Starter, reliever, pitch BP and clean spikes? Tigers' Hector Santiago is up for it
Lakeland, Fla. — It wasn’t the cover letter that got veteran lefty Hector Santiago a minor-league deal with the Tigers. But it certainly got their attention.
In the most hilarious way. Tigers assistant general manager David Chadd was still chuckling about it on Wednesday.
"I have to show you the letter he wrote," Chadd said. "Never seen anything like it. I told him I had to share it."
Santiago, 33 on April 4 and an All-Star back in 2015, has nine seasons and 257 big-league games under his belt. Still, after splitting last season with the Mets and White Sox, including two stints in Triple A, he wasn’t at all sure he’d have a job in 2020.
So he sent out his resume to all 30 teams. Here’s the cover letter:
“Need a pitcher? I can. Starter, long relief, middle relief, left-handed specialist, closer, finisher, mop-up. Start on short rest. Start today pitch tomorrow. I’ve done it all. Need a guy to abuse to save the rest of the bullpen, that’s been my career! Let’s do it. I’m all in. It’s all me. I’ll throw 162 games. I’ll throw live BP for hitters before games and be ready for the game the same night. Trust me, you can’t throw me too much.
“Manager: How you feel? Me: I’m good to go. Let’s go, put me in. Can you shag BP by yourself? Yup, I’ll do it. Can you flip (short toss to hitters) in the cage? Yup, got it. Hec, can you clean the spikes? Yup, got it. Hec, can you wash the uniforms tonight? Yup. I’ll be the yes man for whoever needs me to be. My career has literally been just like this— ha-ha.”
Priceless. But what truly moved the Tigers to extend a camp offer to Santiago was his strong work in Puerto Rico this winter. According to Baseball Reference, Santiago made eight starts for Carolina, two of them complete games. He allowed just four runs in 49 innings with 40 strikeouts.
Then, in two games in the Caribbean Series, he allowed two runs in 10 innings with 11 strikeouts. He left the semifinal game with a 3-1 lead in the eighth inning, but Carolina ended up losing 5-4.
Santiago signed his deal with the Tigers the morning of that game.
“It was tough going into the offseason not knowing what’s going to happen,” he said. “The way baseball has turned around, you are just hoping to get a phone call. … We had talked before and they were supposed to come see my start (in the Caribbean Series) on a Wednesday. That game got rained out.
“But they called me the next day and had the contract ready to be signed. They didn’t see me pitch, but they had a couple Puerto Rican scouts who told them how well I had been throwing the ball.”
His ability to pitch in any situation and virtually every day if needed, and being left-handed, gives him a viable chance to win a spot in the Tigers bullpen. Presently, short-inning set-up man Gregory Soto is the only lefty reliever on the 40-man roster.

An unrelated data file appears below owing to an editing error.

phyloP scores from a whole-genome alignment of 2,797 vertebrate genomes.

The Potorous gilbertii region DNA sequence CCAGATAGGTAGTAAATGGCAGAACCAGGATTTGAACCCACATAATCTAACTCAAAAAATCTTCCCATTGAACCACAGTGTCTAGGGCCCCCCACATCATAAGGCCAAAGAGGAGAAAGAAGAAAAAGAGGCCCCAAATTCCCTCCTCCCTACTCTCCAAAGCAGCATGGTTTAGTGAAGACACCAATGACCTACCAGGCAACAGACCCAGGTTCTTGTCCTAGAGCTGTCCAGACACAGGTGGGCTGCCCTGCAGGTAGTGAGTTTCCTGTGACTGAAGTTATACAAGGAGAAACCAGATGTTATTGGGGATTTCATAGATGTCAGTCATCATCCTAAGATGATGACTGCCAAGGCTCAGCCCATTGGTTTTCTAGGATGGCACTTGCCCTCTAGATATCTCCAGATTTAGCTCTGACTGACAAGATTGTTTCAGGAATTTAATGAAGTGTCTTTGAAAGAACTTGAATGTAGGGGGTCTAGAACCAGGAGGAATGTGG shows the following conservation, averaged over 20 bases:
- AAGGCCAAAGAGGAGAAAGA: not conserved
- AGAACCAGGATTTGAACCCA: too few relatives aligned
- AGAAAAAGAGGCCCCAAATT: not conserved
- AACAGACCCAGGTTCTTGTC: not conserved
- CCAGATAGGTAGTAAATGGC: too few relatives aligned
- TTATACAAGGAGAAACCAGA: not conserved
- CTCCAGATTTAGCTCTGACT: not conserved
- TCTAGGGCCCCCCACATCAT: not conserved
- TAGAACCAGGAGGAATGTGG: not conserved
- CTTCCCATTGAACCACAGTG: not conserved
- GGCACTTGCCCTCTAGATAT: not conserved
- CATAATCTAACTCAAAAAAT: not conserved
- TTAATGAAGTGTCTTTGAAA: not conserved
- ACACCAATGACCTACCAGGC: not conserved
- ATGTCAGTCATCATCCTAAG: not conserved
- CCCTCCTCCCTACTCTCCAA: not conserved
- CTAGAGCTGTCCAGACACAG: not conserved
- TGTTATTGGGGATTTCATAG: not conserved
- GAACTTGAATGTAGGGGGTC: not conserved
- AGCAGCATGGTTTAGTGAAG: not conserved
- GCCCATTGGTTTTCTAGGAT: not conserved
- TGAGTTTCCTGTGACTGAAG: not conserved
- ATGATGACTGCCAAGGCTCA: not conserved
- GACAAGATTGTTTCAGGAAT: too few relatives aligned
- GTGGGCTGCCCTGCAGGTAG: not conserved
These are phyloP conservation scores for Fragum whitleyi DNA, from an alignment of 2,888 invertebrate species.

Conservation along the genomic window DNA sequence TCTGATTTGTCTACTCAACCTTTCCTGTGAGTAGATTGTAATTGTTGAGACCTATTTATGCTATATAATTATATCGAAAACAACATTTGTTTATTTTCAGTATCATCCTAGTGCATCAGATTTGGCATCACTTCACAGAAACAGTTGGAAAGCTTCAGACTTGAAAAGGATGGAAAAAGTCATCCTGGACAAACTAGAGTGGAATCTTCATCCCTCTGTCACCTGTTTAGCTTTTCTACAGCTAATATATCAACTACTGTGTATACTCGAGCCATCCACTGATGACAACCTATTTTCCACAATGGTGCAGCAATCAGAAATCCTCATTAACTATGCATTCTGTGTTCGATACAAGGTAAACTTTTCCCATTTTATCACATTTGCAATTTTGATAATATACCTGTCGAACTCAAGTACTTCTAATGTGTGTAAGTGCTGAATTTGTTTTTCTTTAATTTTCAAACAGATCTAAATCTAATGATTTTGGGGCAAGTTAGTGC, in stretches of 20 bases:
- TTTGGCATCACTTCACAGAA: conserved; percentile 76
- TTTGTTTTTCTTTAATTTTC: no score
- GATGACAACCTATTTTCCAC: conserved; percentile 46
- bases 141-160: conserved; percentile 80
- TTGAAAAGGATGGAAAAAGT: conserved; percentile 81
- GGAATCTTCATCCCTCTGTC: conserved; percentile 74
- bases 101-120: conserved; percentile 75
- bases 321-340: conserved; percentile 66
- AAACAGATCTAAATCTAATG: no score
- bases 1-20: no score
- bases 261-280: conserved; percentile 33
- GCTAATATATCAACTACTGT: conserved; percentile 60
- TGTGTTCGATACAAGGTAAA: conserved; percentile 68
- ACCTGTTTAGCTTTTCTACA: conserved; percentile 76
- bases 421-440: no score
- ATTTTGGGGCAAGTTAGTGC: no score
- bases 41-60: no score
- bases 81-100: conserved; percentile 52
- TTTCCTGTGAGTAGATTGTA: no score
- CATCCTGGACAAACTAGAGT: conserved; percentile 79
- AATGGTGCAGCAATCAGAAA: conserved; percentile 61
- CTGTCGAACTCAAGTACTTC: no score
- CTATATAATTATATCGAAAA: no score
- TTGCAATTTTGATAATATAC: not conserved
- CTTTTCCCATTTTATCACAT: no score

“I have an opportunity here where they have some bullpen needs, and possibly some starter needs,” Santiago said. “I can eat some innings, that’s the main thing in coming here and not some place else. I can be the person who can do both roles and eat innings.
“That’s what I’ve been doing pretty much my whole career.”
There is one other bonus to playing with and not against the Tigers.
“Yeah, I don’t have to face Miggy anymore,” he said. “I think he’s hit like .400 off me, so I am glad to get him on my side.”
Pretty close. Cabrera has slashed .364/.432/.606 with a 1.038 OPS against Santiago, who has pitched seven of his nine seasons in the American League Central Division.
“When I finally got out, they trade me right back in,” he said, laughing.
All told, 2019 was the worst of Santiago’s career, as the 6.68 ERA and 1.90 WHIP would attest. His numbers with the White Sox were thrown out of proportion by a hideous, nine-hit, seven-run, four-inning stint against the Indians.
But opponents hit over .400 off his change-up, once his money pitch, and slugged .569 off his four-seam fastball.
“Last year was different,” he said. “I’m just trying to make better pitches and mixing them a little more. The game has changed. You have to use all your pitches. Early on I could get away with blowing guys up with the fastball. You learn as you get older.”
Santiago’s four-seamer averages between 91-92 mph and he still got a good 35 percent whiff rate with it. So it still plays.
“You try to learn every year and you try to do some things better,” he said. “I have more of a goal to mix in more cutters and more breaking balls early in counts, and then hopefully be able to put guys away with fastballs.”
The Tigers brought lefty Daniel Norris north at the beginning of last year as a long reliever. Injuries to starters Matt Moore and Tyson Ross thrust him into the rotation. Santiago and non-roster invitee Nick Ramirez would both be candidates to fill that type of role this season.